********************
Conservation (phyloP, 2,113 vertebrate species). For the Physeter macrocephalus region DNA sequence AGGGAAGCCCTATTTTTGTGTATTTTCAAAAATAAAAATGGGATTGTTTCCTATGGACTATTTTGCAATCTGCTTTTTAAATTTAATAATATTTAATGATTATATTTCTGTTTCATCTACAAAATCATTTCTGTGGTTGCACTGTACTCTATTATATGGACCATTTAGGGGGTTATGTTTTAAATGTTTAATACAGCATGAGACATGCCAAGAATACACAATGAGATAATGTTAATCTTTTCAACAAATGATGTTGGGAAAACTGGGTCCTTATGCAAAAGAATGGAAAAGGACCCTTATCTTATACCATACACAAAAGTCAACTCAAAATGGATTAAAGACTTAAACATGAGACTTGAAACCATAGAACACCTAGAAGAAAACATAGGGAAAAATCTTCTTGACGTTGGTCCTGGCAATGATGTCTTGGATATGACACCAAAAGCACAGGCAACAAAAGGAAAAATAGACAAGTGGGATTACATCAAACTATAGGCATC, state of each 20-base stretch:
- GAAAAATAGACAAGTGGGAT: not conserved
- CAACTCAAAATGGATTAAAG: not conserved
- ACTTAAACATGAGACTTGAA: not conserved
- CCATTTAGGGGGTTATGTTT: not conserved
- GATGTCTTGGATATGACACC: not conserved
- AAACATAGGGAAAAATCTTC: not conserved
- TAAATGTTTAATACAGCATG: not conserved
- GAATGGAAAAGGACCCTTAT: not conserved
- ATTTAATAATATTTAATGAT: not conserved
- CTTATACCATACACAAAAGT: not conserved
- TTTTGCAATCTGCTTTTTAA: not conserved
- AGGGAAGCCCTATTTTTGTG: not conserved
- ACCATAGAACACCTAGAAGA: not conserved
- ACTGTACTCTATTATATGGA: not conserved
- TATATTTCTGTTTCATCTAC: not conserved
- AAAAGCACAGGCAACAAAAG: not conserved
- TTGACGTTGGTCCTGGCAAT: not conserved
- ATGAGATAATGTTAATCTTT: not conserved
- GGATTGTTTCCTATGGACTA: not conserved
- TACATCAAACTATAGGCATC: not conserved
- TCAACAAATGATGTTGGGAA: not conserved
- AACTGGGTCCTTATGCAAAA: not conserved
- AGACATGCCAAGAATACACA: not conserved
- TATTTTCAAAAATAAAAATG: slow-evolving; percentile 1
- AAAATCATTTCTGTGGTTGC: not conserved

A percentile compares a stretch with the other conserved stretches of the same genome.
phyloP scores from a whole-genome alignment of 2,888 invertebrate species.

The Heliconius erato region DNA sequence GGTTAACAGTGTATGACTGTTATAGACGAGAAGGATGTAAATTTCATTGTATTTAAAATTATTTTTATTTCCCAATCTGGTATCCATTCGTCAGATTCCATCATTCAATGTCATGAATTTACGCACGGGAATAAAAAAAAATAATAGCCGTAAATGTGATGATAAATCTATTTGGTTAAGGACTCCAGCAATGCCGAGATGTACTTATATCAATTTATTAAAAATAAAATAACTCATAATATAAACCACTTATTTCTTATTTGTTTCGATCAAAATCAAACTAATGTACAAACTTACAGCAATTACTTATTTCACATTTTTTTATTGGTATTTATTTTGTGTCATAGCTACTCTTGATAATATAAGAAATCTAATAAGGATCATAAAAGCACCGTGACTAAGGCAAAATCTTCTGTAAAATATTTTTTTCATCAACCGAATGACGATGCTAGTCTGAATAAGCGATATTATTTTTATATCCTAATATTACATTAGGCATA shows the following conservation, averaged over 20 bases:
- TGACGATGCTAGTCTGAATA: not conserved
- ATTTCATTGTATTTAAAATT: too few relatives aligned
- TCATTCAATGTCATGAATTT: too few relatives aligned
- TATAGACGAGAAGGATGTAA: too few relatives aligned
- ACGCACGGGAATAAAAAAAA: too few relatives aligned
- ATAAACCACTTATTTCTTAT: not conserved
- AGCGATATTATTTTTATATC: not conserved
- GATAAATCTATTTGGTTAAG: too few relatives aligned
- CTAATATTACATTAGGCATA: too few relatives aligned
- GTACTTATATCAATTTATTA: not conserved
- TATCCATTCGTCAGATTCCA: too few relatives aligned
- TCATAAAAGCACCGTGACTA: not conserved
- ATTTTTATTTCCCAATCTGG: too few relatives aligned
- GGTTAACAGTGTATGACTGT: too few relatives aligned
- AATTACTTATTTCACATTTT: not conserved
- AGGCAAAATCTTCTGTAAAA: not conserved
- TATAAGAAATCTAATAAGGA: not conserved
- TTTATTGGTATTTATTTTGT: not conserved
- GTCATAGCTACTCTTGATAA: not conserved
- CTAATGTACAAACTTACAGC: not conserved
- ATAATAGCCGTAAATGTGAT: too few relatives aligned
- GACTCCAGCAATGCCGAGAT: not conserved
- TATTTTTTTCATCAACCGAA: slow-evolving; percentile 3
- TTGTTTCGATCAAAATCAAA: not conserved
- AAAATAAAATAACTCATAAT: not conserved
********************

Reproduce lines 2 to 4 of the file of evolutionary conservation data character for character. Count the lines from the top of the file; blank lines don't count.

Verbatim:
- GAAAAATAGACAAGTGGGAT: not conserved
- CAACTCAAAATGGATTAAAG: not conserved
- ACTTAAACATGAGACTTGAA: not conserved